Rather than being too busy, try and be more productive with you time.

Allocate 30 mins of your time a day, to sorting out your emails. Don't ignore them because you feel you are too busy. If everyone were to ignore their emails because they were too busy, no one will get anything done.

2. Don't use your emails as a chat function

When responding to emails aim to provide enough details to the recipient, such that, they won't need to send follow up emails for clairity. More importantly, don't use your emails as a chat function. What we mean by this is that, instead of sending short emails back and forth, between yourself and the recipient, try and communicate everything in one email. If the recipient still needs more information, setup a follow up meeting with them.

Emails are not meant to be use as a chat function, and this practice could encourage nuisance emails, which would further dissuade people from reading emails.

3. Avoid colouring or boldening or using all Caps in an email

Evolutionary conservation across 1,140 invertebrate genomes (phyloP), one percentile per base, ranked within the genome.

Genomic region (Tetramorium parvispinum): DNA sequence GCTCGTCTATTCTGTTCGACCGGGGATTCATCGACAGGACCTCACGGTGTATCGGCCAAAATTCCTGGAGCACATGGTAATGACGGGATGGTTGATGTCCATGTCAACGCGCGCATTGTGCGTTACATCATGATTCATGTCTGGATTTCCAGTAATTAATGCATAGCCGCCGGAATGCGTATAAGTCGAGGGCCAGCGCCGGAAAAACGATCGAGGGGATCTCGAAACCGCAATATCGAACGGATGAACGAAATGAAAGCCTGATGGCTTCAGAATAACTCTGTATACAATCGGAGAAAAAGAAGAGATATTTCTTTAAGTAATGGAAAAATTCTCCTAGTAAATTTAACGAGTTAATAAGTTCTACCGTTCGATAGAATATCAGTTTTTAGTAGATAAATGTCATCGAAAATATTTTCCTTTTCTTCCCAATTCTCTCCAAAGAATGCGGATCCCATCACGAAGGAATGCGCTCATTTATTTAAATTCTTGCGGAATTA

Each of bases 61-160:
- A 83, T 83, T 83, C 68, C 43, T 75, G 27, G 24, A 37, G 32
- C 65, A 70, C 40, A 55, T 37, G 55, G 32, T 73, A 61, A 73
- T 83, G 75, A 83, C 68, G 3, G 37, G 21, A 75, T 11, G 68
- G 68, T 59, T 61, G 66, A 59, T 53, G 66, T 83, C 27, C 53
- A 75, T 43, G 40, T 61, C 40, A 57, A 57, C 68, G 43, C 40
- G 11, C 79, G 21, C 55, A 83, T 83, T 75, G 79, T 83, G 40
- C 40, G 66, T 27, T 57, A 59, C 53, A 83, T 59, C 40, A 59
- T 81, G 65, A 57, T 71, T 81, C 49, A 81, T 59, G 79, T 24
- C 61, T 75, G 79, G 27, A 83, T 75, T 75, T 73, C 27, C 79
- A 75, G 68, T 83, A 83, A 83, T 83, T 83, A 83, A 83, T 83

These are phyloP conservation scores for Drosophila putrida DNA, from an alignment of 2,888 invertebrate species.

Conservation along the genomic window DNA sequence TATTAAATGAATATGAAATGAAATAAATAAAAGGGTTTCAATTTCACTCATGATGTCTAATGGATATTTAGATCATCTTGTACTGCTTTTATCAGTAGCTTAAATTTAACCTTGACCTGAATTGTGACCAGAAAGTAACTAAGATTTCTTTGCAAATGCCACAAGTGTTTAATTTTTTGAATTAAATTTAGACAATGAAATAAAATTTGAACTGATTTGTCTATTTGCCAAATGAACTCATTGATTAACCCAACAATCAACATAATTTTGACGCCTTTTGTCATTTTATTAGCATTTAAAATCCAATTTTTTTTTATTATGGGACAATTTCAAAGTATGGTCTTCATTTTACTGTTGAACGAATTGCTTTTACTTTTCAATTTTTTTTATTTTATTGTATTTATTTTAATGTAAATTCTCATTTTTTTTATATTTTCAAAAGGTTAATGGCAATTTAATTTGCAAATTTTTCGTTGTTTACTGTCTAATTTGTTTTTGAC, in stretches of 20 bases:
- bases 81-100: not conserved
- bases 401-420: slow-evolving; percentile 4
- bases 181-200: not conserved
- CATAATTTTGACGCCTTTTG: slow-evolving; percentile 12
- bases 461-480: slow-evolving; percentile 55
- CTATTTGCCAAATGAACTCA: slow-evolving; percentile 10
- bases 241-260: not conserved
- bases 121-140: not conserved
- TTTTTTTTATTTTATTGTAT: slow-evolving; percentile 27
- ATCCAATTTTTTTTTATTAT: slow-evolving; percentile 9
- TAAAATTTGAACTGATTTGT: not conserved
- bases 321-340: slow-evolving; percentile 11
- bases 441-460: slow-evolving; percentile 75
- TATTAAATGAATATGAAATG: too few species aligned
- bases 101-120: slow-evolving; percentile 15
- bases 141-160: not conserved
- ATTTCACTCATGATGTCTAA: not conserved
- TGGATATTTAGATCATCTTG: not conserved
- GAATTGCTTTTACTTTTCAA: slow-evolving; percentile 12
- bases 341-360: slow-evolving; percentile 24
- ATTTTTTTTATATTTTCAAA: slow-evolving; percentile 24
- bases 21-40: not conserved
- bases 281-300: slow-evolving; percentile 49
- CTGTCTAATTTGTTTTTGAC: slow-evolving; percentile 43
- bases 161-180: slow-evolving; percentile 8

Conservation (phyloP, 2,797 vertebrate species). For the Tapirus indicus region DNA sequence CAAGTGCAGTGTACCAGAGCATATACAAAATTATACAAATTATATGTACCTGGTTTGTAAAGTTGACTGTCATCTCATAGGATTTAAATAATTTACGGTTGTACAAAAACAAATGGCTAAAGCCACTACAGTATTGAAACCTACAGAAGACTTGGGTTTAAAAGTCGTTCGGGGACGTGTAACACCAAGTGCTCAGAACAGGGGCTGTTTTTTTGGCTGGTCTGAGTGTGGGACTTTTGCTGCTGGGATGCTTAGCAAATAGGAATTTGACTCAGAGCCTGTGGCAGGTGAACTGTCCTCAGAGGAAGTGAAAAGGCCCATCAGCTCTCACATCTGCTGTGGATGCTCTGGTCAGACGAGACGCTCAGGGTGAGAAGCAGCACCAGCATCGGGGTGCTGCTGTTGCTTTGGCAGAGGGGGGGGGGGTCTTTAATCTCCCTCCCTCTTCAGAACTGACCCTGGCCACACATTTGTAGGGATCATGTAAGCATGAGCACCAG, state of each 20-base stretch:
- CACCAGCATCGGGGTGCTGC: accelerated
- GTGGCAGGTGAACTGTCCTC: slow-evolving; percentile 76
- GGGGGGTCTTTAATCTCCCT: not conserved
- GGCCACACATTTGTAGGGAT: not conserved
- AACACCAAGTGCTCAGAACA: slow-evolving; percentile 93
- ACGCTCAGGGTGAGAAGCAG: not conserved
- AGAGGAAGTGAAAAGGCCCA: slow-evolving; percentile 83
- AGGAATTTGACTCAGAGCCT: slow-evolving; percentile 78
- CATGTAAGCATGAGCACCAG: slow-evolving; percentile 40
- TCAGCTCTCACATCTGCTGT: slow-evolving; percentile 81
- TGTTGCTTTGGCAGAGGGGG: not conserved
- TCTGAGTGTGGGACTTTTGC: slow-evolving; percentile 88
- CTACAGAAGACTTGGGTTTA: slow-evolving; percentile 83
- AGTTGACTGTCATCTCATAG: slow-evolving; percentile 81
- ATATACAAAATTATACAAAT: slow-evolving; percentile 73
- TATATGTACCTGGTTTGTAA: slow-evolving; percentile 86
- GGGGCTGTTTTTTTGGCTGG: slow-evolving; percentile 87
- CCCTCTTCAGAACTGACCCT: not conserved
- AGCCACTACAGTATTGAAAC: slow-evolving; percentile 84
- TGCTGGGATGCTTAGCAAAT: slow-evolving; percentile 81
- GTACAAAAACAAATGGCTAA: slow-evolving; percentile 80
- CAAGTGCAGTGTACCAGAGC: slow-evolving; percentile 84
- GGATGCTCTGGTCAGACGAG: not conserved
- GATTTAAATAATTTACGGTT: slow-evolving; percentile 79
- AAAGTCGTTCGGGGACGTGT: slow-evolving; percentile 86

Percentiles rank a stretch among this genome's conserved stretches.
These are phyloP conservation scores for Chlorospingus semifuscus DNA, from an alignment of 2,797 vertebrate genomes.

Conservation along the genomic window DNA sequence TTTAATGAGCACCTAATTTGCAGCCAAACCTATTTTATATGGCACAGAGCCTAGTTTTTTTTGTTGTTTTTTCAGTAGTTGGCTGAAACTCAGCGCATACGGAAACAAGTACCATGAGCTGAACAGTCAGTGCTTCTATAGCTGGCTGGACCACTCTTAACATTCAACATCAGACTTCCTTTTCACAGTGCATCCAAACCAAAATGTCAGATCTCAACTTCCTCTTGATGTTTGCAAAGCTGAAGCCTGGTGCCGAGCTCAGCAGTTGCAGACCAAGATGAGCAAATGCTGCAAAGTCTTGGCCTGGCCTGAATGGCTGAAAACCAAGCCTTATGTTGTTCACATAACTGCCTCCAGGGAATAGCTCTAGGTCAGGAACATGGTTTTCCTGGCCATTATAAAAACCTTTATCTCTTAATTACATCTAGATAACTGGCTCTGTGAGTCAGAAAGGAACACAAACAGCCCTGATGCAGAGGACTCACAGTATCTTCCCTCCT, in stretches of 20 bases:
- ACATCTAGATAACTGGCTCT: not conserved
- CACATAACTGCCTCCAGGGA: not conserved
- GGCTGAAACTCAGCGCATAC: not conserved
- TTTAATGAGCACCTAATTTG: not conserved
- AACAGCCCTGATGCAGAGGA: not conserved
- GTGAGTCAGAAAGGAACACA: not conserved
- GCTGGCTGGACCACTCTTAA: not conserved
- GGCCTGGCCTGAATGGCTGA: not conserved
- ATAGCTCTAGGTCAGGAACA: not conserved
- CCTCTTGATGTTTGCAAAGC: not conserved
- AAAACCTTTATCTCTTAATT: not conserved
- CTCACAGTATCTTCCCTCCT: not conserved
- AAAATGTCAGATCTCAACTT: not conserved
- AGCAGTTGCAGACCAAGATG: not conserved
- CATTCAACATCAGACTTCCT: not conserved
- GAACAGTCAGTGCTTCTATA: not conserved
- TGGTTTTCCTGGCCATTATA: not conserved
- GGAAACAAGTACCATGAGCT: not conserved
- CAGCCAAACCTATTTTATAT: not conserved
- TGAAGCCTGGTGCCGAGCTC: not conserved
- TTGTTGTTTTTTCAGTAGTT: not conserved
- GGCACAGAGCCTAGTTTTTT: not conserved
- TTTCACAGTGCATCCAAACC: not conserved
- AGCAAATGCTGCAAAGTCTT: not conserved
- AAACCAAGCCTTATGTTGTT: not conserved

Email culture varies not just at an organisational level, it also varies at an individual level. One email habit that varies across people is the meaning of coloured and boldened text within an email.

For example, if you used red text in an email, it could be interpreted as escalating a risk, or flagging something important. But it can also be interpreted as you firing a warning at someone or threatening a workplace colleague.

Another example is if you boldened text within an email paragraph. It could be interpreted as you flagging something important. But it can also be interpreted as you shouting.

Our favourite example is when a person sends you a workplace email and half of it is written in all Caps. Most of the time this is interpreted as shouting, even if that wasn't the message you wanted to deliver.